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Hansen, Jens C.; Gilman, Andrew P. (2012)
Publisher: Co-Action Publishing
Journal: International Journal of Circumpolar Health
Languages: English
Types: Article
Subjects: Arctic populations, benefits, diet, mercury, n-3 fatty acids, risk assessment, selenium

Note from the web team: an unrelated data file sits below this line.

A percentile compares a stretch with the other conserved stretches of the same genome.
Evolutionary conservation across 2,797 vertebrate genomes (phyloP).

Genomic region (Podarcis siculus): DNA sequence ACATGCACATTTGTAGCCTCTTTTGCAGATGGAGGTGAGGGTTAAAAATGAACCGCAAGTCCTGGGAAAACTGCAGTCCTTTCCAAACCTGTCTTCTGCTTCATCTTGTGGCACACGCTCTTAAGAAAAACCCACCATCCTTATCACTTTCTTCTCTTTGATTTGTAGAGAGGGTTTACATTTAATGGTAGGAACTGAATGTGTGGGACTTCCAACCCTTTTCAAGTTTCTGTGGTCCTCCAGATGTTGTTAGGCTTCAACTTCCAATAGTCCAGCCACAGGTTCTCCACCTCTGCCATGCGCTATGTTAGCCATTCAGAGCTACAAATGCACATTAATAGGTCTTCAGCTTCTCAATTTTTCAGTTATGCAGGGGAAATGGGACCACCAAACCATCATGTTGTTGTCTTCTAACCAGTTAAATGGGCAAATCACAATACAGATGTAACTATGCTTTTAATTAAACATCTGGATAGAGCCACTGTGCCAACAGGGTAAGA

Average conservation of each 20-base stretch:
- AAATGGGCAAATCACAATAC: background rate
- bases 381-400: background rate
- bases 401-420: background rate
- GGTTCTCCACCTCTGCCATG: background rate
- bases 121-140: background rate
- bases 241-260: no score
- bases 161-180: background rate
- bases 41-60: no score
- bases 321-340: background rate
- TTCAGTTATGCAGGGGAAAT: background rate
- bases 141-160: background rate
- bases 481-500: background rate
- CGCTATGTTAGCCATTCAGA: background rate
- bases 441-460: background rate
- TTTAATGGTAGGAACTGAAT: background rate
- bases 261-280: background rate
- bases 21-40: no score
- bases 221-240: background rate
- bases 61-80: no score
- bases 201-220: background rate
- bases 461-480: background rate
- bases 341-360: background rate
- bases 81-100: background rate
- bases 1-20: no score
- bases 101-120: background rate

Recent and powerful epidemiological studies have been used as a basis for revising international and domestic guidelines for human exposure to mercury. Long-range transport of mercury into the Arctic makes some Arctic peoples consuming traditional marine foods, especially newborns, children and pregnant women, very vulnerable to harmful exposures. The WHO, the USEPA and Health Canada have all recently revised their mercury intake guidelines as a result of neurological effects reported in children exposed in utero and adults. Guidance values are equivalent to 0.23 μg/kg-bw/d, 0.1 μg/kg-bw/d and 0.2 μg/kg-bw/d respectively. Differences between the numbers represent slight differences in the uncertainty factors applied, rather than in toxicological interpretation. More recent findings suggest that mercury may also be a factor in ischemic heart disease, which could lower guidance values in the future. Considering the benefits of marine fatty acids (n–3 fatty acids) and guidance that populations consume 300-400g fish/week, consumers face a reality that most open ocean and relatively ‘unpolluted’ fish species contain levels of mercury that would lead to exposures at current guidance levels. Clearly, there is no more room for further mercury pollution and there is an urgent need for international action to reduce mercury emissions. Concomitantly, while there may be a need for public health authorities to provide consumption advisories to some highly exposed populations, such as in the Arctic, there remains a need to better understand the interactions and benefits associated with marine foods that may reduce health risks associated with low-level mercury exposure.(Int J Circumpolar Health 2005; 64(2):121-136)Keywords: Arctic populations, benefits, diet, mercury, n-3 fatty acids, risk assessment, selenium
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